(Or reason number 6,400,057 why I love the World Wide Web)
Hi. Barb here.
Last month I wrote a blog post about my investigations into whether my grandmother had modeled for Norman Rockwell in the early 1920s.
Well, I think we got the answer!
One of the comments on that blog post said,
When you have a moment, please feel free to contact me concerning your grandmother and Norman Rockwell. I believe I have the information you’re seeking.
Norman Rockwell historian”
A bit of Googling showed that Robert Berridge was a known Rockwell expert. (For example, he served as a source for Laura Claridge’s 2003 biography Norman Rockwell: A Life). So I wrote him right back. Here’s his response.
“Good Friday morning Barb – happy to help.
After your Grandmother posed for C. Coles Phillips, she modeled for Mr. Rockwell in the following artwork…
* February 25, 1922 cover of the Literary Digest
* Raybestos ad featured in the March 4, 1922 Saturday Evening Post
* March 23, 1922 cover of Life Magazine
Please feel free to send additional information concerning Eleonore and her New Rochelle days.”
This is truly astonishing. Because it means that when I came around that corner at the Rockwell museum that day and thought I saw my grandmother, I actually did. Naturally, as a writer, I started thinking about how I would make this moment believable if it was in a book. The answer is that the first, wholistic impression, the one that takes in the attitude as well as the totality of the physical aspects is the right one. After that, the more you study it, the less sure you are.
Here’s what I wrote back to Berridge about what I knew about my grandmother during those years.
“As for my grandmother’s New Rochelle days, I don’t know a lot. I think she would have been a junior at Smith college in 1922. Her family had moved to New Rochelle (Sea View Ave) when the suburbs opened up. She was the oldest in the family and always missed New York City–never quite made the switch. Her mother’s family were quite well-known interior designers–A. Kimbel & Son.”
I asked Mr. Berridge how he knew this was my grandmother, and this is what he said,
“Over the past forty years, I’ve conducted thousands of oral interviews, phone calls, letter writings and emails concerning the life and times of Norman Rockwell-a hobby that went out of control! My archives are vast.
In the mid 1980’s, I happened to interview a close friend of Mr. Rockwell’s in New Rochelle, NY – a behind the scenes Rockwell biographer of sorts. In that interview, I received a treasure trove of information including that of your Grandmother Eleonore.
In November of 1921, Mr. Rockwell traveled to South America. He started one sketch right before he left and two soon after he came back. Your Grandmother’s name was given to me as the young woman who modeled for those sketches – the illustrations listed….”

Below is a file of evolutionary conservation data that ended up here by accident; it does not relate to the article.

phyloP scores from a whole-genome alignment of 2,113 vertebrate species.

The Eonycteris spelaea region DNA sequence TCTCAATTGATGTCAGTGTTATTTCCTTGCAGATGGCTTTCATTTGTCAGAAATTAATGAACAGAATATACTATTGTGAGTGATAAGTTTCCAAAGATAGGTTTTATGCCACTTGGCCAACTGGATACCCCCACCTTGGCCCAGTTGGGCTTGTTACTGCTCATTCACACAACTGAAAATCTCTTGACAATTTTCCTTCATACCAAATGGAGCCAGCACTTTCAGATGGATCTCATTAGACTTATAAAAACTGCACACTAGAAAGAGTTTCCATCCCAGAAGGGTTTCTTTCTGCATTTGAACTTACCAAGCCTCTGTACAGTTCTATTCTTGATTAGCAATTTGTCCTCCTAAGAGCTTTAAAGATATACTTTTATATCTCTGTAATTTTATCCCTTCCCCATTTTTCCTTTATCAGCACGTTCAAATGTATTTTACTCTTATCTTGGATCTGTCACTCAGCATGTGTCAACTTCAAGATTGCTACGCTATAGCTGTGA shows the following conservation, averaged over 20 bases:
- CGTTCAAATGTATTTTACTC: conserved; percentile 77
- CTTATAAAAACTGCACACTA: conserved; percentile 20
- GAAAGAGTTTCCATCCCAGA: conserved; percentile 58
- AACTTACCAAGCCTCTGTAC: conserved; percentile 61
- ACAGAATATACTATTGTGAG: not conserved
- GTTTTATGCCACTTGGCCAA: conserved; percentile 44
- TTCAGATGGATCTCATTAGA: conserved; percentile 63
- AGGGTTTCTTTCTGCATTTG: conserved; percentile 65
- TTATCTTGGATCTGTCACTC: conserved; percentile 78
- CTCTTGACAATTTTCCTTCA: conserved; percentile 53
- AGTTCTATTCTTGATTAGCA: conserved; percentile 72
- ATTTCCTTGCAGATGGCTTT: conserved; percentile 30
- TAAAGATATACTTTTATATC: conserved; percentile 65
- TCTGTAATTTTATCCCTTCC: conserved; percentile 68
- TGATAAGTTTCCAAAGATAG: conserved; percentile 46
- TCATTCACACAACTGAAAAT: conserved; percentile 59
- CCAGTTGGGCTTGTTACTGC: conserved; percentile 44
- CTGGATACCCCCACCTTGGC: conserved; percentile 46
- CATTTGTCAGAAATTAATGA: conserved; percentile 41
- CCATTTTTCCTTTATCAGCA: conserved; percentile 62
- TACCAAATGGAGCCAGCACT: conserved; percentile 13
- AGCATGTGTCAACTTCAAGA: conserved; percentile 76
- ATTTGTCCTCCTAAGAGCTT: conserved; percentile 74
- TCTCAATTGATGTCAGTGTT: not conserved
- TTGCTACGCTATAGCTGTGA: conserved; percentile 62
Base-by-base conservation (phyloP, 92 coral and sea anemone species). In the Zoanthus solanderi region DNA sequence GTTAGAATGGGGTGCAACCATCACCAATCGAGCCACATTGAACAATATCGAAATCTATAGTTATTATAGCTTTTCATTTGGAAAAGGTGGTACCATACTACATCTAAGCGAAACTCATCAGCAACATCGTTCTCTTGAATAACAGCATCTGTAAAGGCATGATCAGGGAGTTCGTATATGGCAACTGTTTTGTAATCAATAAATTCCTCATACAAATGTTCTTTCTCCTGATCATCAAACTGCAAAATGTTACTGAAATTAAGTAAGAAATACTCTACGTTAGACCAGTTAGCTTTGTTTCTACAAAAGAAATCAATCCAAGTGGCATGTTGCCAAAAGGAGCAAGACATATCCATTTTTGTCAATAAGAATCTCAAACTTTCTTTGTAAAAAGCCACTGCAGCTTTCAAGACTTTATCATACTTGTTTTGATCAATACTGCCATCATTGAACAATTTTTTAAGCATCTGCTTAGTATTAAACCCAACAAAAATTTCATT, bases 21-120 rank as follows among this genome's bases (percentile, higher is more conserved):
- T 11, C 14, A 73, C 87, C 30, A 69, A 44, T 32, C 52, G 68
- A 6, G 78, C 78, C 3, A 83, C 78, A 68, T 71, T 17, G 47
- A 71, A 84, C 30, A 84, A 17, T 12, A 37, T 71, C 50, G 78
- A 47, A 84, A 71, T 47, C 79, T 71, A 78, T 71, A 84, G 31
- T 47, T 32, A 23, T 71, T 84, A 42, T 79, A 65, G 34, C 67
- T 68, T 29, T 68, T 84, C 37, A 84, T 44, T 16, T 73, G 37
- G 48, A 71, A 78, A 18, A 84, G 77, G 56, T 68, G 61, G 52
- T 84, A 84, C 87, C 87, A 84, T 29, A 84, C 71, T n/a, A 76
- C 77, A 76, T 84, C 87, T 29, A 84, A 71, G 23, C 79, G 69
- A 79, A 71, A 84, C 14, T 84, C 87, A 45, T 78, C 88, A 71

Once I knew what I was looking for, I found the other covers easily on the web. They’re both well-known works. Some people believe the Life cover, “Don’t Say I Said Anything,” is emblematic of Rockwell’s life-long hatred of gossip and presages his much better known Saturday Evening Post cover, “The Gossips.” “The Master Violinist” was made into a Rockwell plate (plate like a dish, not plate as in printing) and depending on the condition and lighting, you can see her face much more clearly.
All of the artwork my grandmother appears in, both the C. Coles Philips pieces and the Rockwell ones, was published in a period of a few months between December, 1921 and March, 1922. I have no idea what lead times were like in publishing in those days, but it makes me wonder if my grandmother spent the summer between her sophomore and junior years in college modeling.
It must be noted here that Venus Van Ness, the archivist at the Rockwell Museum writes that there is no documentation to support the oral histories Berridge collected in this case. Here’s her response.
“I spoke with Robert Berridge last week about your grandmother. Based on the extensive oral histories that he has conducted with individuals connected with Rockwell, he determined that your grandmother was in fact a model for Rockwell. He didn’t provide me with any real specifics or documentation, however, so that basically still leaves me at square one.
Unfortunately because the dates in question are so early in Rockwell’s career, it’s difficult to find supporting documentation. One source that we rely on here are Rockwell’s check registers. In many cases, the check stubs show us who modeled for Rockwell, the date(s), the particular work, as well as how much they were paid. The problem is that these check registers only date back to 1937. Additionally, the business correspondence collection that we have has very few items from the teens and twenties.
So, to make a long story short, I can’t confirm that grandmother was a model for Rockwell. However, based on the dates, the fact that she lived in New Rochelle, and had worked as a model for other artists, makes it very possible. At that time in Rockwell’s early career, he did employ professional models. Your grandmother may very well have been one of them.
So sorry that I couldn’t be more definitive in my response. Best of luck with your continued searching.”So there is still a leap of faith here, though a much tinier leap than before.